There I was, sitting in a hotel room in Lake Elsinore, California on Feb. 11, the morning after a sweep of the Nashville Predators in a home/away series.
The St. Louis Blues had won six games in a row a little over a month after being last in the NHL. Could they be putting something together, or was this a flash in the pan-type flurry of success?
Nearly four months later, the Blues have answered my question, sitting just a single win away from their first ever Stanley Cup championship. Surreal doesn't quite explain the feeling surging through my veins hours after the team silenced the TD Garden in Boston with a 2-1 win in Game 5.
It's more like unreal.
The Blues are crafting a comeback story for the ages, one that Hollywood would even struggle to conjure up. A rise, fall, rise story that will probably never happen again. What you are seeing is something special, and also a revenge story.
The Blues are doing what no St. Louis team has done since the late 1960's: Beat a Boston sports team in a championship series. Who else thinks about the 2004 and 2013 World Series losses or the New England Patriots stealing the Super Bowl (literally?) from the Rams? I do.
The other end of that double-edged revenge sword is the effect on the local economy. When Stan Kroenke took the Rams to Los Angeles, one of the claims he made was that St. Louis wasn't a sports town. Baseball or nothing. Well, last night, that baseball town packed 17,500 fans into Enterprise Center to watch a game on a giant television.
How about improbable? The Blues fired their coach in November and changed goaltenders in January. Craig Berube started the year as an assistant, and Jordan Binnington was sitting in the minors behind another goaltender. Both are playing leading roles in this turnaround, with Berube churning out lineups and on-the-fly adjustments, and Binnington coming up big in net for the Blues on the brightest stage.
A team that was ready to release their hometown kid, Pat Maroon, in January amid a tough start. A team that was picked to go deep into the postseason, fell flat and stormed back. A team many fans and writers, including this guy, took off their Christmas list in December. Down and out to nearly atop the heap at the final buzzer.
I've been asked about the key story behind this amazing run, and the answer doesn't come easy. There's Charles Glenn, the soulful singer of the anthem, calling it quits after this season. There's franchise mainstay, a true rock in Bobby Plager. There's Laila Anderson, the young lady who overcame cancer and became a symbol of strength for this team. There's Laura Branigan's "Gloria," a song no one would have pegged for a team anthem back in September. Hey, it's better than that goal song.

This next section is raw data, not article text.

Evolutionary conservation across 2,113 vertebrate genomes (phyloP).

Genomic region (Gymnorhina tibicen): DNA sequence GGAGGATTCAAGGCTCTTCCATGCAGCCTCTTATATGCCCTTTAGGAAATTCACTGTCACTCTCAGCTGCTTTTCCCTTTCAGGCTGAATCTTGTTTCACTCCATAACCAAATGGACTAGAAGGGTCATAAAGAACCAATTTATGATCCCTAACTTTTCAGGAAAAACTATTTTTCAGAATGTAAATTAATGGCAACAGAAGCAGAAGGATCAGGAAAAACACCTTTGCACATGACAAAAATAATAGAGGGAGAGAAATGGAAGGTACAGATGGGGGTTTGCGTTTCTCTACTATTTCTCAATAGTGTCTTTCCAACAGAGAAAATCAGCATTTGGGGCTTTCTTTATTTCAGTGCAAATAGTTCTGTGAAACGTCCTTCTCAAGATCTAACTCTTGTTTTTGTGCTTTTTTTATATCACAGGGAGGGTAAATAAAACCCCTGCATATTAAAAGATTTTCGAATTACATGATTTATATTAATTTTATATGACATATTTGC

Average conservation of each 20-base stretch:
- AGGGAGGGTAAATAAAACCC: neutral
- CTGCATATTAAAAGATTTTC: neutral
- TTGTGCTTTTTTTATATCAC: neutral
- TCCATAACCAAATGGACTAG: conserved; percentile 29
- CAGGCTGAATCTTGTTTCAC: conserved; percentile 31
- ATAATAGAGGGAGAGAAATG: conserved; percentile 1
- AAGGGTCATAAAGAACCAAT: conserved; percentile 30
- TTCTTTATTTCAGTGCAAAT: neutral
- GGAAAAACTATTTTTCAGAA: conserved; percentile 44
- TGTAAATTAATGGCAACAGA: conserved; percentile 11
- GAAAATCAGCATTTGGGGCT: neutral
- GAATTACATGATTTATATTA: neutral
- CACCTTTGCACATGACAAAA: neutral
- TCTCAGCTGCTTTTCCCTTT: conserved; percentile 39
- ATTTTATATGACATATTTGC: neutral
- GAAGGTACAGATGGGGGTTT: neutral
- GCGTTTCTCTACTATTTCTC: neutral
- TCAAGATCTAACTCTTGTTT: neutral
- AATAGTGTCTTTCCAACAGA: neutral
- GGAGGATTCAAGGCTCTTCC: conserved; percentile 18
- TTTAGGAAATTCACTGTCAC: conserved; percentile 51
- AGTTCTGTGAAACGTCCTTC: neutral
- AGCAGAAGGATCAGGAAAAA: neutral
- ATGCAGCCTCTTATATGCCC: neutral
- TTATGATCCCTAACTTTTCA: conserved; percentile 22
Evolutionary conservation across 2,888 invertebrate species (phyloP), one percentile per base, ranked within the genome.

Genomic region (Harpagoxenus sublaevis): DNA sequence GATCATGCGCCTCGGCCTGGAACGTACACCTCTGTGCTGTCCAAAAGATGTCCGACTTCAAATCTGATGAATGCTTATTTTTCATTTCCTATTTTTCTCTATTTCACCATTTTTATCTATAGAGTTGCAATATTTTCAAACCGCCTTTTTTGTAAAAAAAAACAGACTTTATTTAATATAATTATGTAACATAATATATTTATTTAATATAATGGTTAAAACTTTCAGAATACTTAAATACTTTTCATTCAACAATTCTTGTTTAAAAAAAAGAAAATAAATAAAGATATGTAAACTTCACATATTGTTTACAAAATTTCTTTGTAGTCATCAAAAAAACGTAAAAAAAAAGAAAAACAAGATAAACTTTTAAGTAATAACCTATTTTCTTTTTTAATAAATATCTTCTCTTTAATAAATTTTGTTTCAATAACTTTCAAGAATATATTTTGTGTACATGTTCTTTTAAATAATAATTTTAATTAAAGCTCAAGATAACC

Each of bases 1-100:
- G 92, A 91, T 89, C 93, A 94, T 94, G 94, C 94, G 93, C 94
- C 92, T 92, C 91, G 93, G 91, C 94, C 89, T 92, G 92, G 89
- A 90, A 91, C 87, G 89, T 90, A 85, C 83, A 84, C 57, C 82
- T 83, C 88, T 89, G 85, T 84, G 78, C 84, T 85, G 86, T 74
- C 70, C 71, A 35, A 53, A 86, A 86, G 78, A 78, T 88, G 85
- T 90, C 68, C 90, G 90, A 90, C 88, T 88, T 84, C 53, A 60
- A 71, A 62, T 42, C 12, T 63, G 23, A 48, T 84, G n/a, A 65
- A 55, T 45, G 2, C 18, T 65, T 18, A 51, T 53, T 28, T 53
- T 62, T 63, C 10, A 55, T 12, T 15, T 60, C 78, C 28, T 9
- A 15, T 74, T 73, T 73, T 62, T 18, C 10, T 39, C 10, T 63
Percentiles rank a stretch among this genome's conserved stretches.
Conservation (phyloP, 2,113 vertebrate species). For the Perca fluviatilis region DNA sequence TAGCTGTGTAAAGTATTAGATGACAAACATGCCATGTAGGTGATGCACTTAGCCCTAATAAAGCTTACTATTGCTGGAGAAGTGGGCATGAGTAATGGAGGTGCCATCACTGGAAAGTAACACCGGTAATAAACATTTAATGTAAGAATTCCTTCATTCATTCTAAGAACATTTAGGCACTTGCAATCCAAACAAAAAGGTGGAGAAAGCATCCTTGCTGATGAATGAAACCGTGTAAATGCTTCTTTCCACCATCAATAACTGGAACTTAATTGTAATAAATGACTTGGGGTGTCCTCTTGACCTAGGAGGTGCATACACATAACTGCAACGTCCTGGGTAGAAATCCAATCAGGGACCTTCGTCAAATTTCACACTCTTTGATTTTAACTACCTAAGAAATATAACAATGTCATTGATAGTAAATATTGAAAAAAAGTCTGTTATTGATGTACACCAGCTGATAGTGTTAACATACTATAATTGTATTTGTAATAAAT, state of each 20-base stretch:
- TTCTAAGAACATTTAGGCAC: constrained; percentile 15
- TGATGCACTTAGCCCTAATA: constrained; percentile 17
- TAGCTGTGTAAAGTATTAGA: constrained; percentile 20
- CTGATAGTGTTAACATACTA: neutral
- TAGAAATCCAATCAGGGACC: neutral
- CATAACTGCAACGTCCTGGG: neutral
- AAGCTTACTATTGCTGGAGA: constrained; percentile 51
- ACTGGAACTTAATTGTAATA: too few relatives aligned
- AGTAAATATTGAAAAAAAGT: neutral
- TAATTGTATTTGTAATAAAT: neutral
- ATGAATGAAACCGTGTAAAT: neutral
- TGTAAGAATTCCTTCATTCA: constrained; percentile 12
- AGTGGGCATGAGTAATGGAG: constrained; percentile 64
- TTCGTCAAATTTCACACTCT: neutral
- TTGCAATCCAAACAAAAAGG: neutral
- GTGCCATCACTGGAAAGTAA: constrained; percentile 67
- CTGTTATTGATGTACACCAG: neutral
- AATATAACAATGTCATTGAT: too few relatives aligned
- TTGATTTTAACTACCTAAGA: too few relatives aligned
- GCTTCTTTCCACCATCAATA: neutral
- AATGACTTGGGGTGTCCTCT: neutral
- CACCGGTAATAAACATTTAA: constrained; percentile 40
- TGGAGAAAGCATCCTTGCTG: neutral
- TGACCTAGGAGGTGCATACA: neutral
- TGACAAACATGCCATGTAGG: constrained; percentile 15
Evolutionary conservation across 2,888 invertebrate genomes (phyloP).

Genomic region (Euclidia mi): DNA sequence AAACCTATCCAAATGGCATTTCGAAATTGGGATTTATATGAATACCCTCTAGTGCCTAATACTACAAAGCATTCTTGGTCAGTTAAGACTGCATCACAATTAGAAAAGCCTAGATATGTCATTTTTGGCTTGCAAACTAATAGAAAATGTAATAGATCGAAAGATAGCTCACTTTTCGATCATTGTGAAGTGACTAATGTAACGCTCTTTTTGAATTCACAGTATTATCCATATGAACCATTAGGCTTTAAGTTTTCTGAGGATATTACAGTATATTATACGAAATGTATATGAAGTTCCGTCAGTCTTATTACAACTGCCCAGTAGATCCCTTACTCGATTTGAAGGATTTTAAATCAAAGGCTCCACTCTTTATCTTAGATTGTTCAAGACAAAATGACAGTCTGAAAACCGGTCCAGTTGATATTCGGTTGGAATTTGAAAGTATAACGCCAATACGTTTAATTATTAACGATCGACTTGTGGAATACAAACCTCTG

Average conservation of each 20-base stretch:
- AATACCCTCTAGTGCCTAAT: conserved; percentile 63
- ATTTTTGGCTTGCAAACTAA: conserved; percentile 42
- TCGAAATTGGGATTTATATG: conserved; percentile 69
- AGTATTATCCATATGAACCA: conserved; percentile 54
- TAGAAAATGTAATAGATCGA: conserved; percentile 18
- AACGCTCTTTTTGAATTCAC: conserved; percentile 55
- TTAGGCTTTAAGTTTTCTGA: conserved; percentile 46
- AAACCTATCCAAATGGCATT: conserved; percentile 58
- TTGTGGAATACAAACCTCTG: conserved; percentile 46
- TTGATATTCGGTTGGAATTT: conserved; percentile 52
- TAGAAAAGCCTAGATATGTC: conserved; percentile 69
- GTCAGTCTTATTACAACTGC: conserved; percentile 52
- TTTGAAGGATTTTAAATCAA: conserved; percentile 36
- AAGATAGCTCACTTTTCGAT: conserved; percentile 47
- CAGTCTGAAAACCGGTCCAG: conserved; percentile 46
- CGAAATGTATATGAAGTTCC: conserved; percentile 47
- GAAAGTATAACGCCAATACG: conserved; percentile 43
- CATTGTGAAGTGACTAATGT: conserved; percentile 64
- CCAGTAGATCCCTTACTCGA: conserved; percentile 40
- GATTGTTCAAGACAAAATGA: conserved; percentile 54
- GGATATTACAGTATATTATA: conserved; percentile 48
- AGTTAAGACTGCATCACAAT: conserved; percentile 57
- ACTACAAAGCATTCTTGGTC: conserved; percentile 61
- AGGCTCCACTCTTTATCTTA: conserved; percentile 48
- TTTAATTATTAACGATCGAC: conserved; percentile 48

Monday night, after that big Game 3 win, I stopped by OB. Clark's in Brentwood, where a number of Blues alumni and coaches had met up. Jon Hamm, Kelly Chase, Berube, Keith Tkachuk, and Plager were there. I went over to Plager and started talking to him. He said the Stanley Cup would be in St. Louis on Sunday no matter what. "We can't let it leave St. Louis," he said.
He's right. The Blues need to close this out on Sunday, creating another magical Game 6 in St. Louis. A storybook finish to a tale that seemed impossible just months ago.
When the last few seconds ticked off the clock last night, I thought back to that day in Lake Elsinore in February. I remember telling my dad about it, and how he was mildly amused at the streak. You see, back then, the old man was as into hockey as he was into a pizza with no toppings, which is not at all.
These days, he calls me after every game, where he gives me his breakdown, derived from his six weeks of hockey watching. We shout, scream, and share our favorite moments.
The truth is there are many great stories that have grown organically over the course of this thrilling run. Some you have heard, and many others you will soon hear about. That's the thing about sports and comeback stories: it brings people out of the woodwork, into the sport, and grasps their attention. It's how people fall in love with players, teams, and a sport. This is the formula.
With a comeback story for the ages, the Blues aren't just proving the National media, former owners, and all the critics wrong; they are creating generations of fans with each win. Young, middle-aged, or old. All of them are watching hockey now.
This time next week, St. Louis may have a huge party downtown. Four months ago, that seemed unreal. Now, it still comes off as surreal to me.
Game 6. Sunday night. Tune in for history. Plager will pace. Fans will shout. Refs will mess up. Goals will be scored. Emotions are drawn. All the while, St. Louis will be all about hockey.
Everyone loves a comeback tale.